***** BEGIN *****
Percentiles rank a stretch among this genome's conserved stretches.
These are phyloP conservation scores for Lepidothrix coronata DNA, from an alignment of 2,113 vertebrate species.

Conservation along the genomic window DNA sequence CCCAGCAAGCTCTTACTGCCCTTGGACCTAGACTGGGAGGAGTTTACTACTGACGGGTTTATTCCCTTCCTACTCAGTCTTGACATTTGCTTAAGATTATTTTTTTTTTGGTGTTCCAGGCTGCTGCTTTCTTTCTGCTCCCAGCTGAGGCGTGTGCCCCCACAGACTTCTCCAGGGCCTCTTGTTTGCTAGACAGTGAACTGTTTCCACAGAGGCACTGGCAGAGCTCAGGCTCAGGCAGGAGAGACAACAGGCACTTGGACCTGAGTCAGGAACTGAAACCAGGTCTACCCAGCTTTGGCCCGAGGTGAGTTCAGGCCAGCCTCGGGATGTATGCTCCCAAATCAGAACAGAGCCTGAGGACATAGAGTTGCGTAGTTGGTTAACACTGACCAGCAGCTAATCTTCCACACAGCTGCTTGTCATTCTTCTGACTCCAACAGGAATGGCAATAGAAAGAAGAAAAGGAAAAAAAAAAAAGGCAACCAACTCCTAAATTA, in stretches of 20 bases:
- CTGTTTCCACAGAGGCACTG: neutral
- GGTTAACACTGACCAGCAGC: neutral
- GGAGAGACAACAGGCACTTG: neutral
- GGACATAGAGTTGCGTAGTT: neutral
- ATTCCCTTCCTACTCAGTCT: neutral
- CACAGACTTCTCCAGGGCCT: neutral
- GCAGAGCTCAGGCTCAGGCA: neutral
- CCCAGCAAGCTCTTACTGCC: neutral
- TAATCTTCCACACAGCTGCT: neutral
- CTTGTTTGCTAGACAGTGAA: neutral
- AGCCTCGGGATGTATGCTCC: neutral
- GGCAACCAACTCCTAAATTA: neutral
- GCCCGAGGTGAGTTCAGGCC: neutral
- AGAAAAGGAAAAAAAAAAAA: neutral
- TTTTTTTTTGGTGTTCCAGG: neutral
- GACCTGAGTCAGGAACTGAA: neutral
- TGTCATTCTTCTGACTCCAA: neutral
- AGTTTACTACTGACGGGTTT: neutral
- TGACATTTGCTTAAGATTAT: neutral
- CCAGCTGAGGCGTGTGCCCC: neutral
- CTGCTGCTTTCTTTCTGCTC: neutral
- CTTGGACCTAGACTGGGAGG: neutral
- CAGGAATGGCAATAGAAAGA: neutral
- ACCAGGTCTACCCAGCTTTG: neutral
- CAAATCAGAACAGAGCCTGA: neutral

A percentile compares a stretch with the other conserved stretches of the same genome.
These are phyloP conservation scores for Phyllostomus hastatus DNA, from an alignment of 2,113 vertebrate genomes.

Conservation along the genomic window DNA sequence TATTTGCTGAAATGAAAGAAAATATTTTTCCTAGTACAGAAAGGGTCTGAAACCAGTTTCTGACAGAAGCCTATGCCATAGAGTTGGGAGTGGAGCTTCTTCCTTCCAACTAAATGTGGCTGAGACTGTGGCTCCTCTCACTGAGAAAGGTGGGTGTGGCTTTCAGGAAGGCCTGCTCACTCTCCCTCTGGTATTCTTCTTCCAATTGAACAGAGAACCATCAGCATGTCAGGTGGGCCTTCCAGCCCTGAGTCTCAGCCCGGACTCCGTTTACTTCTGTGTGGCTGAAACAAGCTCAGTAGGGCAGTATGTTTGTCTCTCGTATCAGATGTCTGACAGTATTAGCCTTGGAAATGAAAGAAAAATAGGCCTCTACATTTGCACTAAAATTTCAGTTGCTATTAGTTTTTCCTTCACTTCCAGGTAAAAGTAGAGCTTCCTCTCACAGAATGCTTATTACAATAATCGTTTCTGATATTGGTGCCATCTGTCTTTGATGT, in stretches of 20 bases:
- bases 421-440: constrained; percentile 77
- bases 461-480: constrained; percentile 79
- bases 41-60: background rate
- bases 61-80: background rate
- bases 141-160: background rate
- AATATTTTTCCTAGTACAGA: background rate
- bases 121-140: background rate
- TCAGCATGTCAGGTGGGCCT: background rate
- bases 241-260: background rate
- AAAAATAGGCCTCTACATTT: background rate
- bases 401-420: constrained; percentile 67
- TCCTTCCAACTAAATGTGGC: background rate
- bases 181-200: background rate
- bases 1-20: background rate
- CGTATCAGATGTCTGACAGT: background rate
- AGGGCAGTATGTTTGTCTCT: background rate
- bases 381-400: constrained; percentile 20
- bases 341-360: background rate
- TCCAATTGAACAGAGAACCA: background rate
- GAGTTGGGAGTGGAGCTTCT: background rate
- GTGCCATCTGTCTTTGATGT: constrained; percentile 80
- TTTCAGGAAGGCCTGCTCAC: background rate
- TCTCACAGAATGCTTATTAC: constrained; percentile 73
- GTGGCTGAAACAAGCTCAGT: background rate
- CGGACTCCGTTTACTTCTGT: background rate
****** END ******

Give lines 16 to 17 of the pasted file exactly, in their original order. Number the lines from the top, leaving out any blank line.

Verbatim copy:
- GCCCGAGGTGAGTTCAGGCC: neutral
- AGAAAAGGAAAAAAAAAAAA: neutral